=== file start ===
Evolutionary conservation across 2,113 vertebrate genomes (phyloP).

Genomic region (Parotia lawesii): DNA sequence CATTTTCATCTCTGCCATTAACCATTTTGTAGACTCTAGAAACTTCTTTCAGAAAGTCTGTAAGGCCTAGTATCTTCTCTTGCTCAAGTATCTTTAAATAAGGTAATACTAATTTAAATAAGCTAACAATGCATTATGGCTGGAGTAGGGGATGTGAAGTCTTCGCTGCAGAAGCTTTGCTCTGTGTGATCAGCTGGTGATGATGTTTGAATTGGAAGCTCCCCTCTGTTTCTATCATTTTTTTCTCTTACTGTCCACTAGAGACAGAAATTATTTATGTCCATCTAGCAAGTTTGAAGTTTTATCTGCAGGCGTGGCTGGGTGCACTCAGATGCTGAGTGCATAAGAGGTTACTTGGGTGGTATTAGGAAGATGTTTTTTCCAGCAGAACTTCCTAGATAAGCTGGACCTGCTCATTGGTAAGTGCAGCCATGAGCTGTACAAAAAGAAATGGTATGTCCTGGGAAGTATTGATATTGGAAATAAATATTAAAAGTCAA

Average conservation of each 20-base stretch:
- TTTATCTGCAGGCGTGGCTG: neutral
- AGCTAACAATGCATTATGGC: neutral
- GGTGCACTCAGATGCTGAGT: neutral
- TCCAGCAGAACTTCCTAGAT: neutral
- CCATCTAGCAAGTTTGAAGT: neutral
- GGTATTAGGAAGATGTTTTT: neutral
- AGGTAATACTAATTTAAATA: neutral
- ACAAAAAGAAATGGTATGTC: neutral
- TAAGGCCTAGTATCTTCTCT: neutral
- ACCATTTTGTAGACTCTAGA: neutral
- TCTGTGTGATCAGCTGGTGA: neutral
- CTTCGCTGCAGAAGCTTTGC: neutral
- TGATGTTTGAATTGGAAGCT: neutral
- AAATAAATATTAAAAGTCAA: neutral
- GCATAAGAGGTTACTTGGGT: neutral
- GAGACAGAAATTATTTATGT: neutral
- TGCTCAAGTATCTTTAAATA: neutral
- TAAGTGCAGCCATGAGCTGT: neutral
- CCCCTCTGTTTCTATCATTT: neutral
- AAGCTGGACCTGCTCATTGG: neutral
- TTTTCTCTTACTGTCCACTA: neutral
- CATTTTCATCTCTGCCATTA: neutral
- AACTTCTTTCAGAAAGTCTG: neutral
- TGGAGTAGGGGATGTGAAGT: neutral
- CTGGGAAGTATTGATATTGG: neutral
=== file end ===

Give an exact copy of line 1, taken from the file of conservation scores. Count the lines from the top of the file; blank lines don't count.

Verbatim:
Evolutionary conservation across 2,113 vertebrate genomes (phyloP).